Background: Although strategies have been developed to minimise the risk of occupational hand dermatitis in nurses, their clinical effectiveness and cost-effectiveness remain unclear. Objectives: The Skin Care Intervention in Nurses trial tested the hypothesis that a behaviour change package intervention, coupled with provision of hand moisturisers, could reduce the point prevalence of hand dermatitis when compared with standard care among nurses working in the NHS. The secondary aim was to assess the impact of the intervention on participants’ beliefs and behaviour regarding hand care, and the cost-effectiveness of the intervention in comparison with normal care. Design: Cluster randomised controlled trial. Setting: Thirty-five NHS hospital trusts/health boards/universities. Participants: First-year student nurses with a history of atopic tendency, and full-time intensive care unit nurses. Intervention: Sites were randomly allocated to be ‘intervention plus’ or ‘intervention light’. Participants at ‘intervention plus’ sites received access to a bespoke online behaviour change package intervention, coupled with personal supplies of moisturising cream (student nurses) and optimal availability of moisturising cream (intensive care unit nurses). Nurses at ‘intervention light’ sites received usual care, including a dermatitis prevention leaflet. Main outcome measure: The difference between intervention plus and intervention light sites in the change of point prevalence of visible hand dermatitis was measured from images taken at baseline and at follow-up. Randomisation: Fourteen sites were randomised to the intervention plus arm, and 21 sites were randomised to the intervention light arm. Blinding: The participants, trial statistician, methodologist and the dermatologists interpreting the hand photographs were blinded to intervention assignment. Numbers analysed: An intention-to-treat analysis was conducted on data from 845 student nurses and 1111 intensive care unit nurses. Results: The intention-to-treat analysis showed no evidence that the risk of developing dermatitis was greater in the intervention light group than in the intervention plus group (student nurses: odds ratio 1.25, 95% confidence interval 0.59 to 2.69; intensive care unit nurses: odds ratio 1.41, 95% confidence interval 0.81 to 2.44). Both groups had high levels of baseline beliefs about the benefits of using hand moisturisers before, during and after work. The frequency of use of hand moisturisers before, during and after shifts was significantly higher in the intensive care unit nurses in the intervention plus arm at follow-up than in the comparator group nurses. For student nurses, the intervention plus group mean costs were £2 lower than those for the comparator and 0.00002 more quality-adjusted life-years were gained. For intensive care unit nurses, costs were £4 higher and 0.0016 fewer quality-adjusted life-years were gained. Harms: No adverse events were reported. Limitations: Only 44.5% of participants in the intervention plus arm accessed the behaviour change package. Conclusion: The intervention did not result in a statistically significant decrease in the prevalence of hand dermatitis in the intervention plus group.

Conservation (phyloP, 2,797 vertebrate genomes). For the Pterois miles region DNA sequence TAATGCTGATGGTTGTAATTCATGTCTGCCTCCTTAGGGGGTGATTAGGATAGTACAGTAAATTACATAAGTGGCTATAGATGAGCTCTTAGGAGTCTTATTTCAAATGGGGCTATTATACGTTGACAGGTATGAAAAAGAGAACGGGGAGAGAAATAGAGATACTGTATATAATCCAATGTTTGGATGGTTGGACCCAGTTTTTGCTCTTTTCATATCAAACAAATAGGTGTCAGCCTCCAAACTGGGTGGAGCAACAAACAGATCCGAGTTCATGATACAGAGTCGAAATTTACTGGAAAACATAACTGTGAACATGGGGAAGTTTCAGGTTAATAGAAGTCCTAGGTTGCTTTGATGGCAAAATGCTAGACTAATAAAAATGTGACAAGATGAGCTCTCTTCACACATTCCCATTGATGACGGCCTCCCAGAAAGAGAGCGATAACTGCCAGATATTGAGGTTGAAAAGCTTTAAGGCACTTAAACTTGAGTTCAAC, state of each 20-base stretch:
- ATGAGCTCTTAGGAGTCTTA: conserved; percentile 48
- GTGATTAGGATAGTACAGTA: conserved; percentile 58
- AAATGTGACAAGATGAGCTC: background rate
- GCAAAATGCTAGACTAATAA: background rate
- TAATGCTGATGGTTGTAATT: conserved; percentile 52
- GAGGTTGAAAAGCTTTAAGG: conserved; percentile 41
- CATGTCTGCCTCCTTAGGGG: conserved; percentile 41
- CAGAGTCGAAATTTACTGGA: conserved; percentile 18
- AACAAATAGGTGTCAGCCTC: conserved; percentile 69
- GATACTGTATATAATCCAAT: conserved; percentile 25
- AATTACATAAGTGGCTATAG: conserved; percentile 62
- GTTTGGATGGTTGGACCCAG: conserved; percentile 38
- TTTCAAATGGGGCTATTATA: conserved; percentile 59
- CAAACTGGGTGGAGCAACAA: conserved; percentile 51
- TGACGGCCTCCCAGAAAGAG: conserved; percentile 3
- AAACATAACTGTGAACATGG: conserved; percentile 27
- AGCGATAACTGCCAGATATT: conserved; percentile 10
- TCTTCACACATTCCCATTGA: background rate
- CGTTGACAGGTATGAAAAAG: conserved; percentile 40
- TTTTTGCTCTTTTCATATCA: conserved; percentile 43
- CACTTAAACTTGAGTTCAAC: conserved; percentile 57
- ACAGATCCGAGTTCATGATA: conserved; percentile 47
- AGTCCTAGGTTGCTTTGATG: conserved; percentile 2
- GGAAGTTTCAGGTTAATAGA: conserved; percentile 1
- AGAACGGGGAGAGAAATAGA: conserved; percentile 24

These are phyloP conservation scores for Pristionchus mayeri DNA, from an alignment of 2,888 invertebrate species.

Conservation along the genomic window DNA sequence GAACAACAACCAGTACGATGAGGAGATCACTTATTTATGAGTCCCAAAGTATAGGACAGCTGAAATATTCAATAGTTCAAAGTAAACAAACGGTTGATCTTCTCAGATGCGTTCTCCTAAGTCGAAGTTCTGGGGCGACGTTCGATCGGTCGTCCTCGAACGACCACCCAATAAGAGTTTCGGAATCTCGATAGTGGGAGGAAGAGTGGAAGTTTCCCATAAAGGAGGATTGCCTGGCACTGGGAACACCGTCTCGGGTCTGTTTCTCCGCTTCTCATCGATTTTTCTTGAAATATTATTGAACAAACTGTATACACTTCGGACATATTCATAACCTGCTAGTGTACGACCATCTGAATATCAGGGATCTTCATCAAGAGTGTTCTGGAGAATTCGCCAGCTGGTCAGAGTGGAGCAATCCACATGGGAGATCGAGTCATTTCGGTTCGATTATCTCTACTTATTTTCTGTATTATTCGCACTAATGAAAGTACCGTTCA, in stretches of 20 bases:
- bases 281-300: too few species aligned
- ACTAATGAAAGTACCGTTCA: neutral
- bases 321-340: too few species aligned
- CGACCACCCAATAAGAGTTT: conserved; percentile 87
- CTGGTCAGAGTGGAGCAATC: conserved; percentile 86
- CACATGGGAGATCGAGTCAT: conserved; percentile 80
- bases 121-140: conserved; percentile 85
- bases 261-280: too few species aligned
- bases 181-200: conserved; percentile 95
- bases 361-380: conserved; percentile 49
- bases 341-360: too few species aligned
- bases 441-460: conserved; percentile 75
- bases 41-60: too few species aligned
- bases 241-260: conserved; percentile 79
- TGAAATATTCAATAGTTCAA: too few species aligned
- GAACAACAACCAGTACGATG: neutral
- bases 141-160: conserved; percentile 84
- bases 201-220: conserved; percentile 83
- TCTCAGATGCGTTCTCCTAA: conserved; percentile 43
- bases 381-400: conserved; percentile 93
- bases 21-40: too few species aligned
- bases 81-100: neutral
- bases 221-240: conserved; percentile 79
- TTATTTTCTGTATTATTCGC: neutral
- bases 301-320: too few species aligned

|Number of pages
|Health technology assessment (Winchester, England)
|Published - 18 Oct 2019
- OCCUPATIONAL DERMATITIS
- SKIN CARE